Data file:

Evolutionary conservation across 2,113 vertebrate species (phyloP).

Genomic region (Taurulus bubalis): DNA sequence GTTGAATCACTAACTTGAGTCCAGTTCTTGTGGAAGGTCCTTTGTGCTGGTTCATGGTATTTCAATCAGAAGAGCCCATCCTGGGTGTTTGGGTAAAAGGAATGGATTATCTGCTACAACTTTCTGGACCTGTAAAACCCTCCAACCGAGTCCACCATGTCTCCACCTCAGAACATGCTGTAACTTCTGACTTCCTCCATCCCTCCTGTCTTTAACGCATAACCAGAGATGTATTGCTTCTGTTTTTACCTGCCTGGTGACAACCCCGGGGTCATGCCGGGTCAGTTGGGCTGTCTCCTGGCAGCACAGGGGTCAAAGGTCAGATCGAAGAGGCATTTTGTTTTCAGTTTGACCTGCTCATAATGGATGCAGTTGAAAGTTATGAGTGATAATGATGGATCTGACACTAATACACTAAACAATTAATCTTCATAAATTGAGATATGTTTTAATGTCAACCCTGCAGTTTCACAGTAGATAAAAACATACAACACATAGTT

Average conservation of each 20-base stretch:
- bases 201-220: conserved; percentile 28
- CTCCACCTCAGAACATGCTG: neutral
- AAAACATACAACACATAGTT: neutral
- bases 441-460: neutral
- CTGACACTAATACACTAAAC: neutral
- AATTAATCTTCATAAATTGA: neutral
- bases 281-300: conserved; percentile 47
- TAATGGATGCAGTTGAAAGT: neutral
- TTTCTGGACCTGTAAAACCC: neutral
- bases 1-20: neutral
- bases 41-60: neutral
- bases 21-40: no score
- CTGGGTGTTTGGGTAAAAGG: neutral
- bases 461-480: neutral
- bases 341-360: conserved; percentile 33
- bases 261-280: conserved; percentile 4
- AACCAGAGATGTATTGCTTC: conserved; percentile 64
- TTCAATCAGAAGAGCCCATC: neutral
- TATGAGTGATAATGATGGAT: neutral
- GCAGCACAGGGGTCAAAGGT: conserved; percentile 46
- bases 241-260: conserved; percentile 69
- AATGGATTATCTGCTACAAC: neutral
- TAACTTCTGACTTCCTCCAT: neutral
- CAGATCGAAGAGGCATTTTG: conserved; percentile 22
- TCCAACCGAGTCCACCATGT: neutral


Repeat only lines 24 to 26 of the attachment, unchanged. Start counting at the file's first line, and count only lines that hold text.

- bases 241-260: conserved; percentile 69
- AATGGATTATCTGCTACAAC: neutral
- TAACTTCTGACTTCCTCCAT: neutral